After we had done the blues album, All Blues, which we recorded right after the tour we did with Steve Miller in 2018. We came off the road, took ten days off and then went right into my studio. We were really hot, kickin, you know? We recorded enough for two blues albums, one of which came out obviously, and which was very successful, and which we were really blown away by. And then I said, “Okay, let’s take another ten days off because I want to do an instrumental covers album. The reason for doing these old songs as covers is because of my muscle disease. Even now, I have no idea how long it’s going to be before I can’t play anymore. So, to be blunt. I wanted to record as much as possible in the shortest space of time. We were so into recording at that point that we had done l over 50 tracks for the blues album. We intended to narrow them down to two albums worth. And then I said, “Okay, let’s all make a list of all our favorite songs that would lend themselves to a terrific instrument album.” So we made this master list. And then I said, “Okay, now what I’m going to do is go to Apple Music, and I’m going to listen to all these, and I’m going to play along with them by myself at home. And that’s how we narrowed it down to these tracks. They were the ones that really lent themselves to what I feel is my other voice, my guitar. I wanted to utilize that, and be able to try and make people forget that there are no vocals there. That was the whole objective of it, to make it interesting. And so that’s what I did, I found that these were the ten songs that worked best. We recorded more, but some of the ones that I thought would work, maybe didn’t work, or I just didn’t feel like came up to the standard of the others.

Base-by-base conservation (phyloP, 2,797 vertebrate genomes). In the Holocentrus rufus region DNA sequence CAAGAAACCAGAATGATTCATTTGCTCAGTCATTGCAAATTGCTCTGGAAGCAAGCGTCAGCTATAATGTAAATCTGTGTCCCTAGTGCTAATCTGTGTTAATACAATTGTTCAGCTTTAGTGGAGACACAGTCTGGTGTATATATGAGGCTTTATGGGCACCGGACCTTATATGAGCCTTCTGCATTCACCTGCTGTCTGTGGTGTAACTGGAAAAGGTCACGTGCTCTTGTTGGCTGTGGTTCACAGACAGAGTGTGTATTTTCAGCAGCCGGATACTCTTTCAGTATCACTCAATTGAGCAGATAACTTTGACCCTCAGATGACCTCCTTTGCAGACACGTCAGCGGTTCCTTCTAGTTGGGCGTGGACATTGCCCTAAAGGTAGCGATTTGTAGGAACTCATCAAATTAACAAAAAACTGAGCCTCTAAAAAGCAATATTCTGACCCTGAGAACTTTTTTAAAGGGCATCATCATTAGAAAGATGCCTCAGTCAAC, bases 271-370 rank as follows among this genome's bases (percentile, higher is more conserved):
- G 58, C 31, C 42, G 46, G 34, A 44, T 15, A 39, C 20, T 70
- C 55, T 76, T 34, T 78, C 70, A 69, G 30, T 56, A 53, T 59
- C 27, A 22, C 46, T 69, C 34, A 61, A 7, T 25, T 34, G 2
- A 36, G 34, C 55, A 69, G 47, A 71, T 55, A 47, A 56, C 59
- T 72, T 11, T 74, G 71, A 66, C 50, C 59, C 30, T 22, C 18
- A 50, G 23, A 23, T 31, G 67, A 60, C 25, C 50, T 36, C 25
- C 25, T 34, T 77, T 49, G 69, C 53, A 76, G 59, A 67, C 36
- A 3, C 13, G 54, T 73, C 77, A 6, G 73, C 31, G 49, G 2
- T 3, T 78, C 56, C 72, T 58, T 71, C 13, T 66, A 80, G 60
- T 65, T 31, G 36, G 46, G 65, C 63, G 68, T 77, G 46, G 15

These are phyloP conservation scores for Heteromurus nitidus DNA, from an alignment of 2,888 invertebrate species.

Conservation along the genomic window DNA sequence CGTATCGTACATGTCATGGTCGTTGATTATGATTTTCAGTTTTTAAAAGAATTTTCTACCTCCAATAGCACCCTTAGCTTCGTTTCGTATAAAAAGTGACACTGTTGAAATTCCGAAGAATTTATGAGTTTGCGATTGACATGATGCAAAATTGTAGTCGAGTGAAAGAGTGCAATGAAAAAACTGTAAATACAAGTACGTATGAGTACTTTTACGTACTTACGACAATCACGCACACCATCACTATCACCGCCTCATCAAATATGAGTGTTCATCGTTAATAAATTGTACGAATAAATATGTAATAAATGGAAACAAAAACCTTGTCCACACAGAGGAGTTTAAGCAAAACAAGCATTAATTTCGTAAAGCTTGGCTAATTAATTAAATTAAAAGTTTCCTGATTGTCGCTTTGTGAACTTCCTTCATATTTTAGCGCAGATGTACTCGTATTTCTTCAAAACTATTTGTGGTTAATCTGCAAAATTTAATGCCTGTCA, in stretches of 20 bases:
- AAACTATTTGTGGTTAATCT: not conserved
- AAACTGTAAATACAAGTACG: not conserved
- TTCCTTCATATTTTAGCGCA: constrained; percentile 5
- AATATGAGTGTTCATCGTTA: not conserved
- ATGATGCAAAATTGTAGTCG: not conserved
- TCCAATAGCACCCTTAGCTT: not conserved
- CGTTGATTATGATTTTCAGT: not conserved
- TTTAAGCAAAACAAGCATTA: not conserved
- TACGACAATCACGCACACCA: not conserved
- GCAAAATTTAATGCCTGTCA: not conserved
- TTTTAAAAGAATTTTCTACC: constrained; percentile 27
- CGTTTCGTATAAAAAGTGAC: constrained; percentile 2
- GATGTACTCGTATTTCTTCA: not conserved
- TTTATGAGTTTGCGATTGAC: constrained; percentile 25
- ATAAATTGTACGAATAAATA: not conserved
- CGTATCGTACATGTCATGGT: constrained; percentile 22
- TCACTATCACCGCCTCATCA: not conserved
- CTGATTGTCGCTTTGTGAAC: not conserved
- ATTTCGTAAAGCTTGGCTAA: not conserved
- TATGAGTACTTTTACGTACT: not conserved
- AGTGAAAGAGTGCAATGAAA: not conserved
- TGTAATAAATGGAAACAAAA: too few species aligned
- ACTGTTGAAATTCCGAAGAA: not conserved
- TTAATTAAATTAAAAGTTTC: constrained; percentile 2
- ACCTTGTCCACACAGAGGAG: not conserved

Peter Frampton Frampton Forgets The Words, UMe 2021

Given your amazing body of work and your incredible history, are you a nostalgic type of person? Do you ever sort of go back in time and reminisce and reflect and that sort of thing about all you’ve done?

Not so much about what I’ve done. A dear friend of mine, who was my guitar tech for quite a few years, texted me a picture of a Hofner Club 60 guitar with a tremolo arm on it that was made the same year as my very first electric guitar that had gotten lost over the years. So I said, ‘You know, every time you text me, you cost me money.’ (laughs) Naturally, I bought it. It needed some work,  but  I had it fixed up here in Nashville. When I got it out of its case, and it’s exactly as I remembered. I mean, there was no difference in it at all. It was from the same year, the same everything. I picked it up and it was like an old glove. So it’s that sort of stuff that really, really moves me to go back and forth. That’s a way for me of touching the past.

 

And what a past that was for you, beginning in the mid ‘60s of course. 

That was such a beautiful period for me. When I got that guitar, I got to help form a band called The Trubeats. I was probably 12. At the time, and they were 16 or something. And so, that brings back such great memories of starting out and how quickly things developed. So much happened early on for me in such a short amount of time.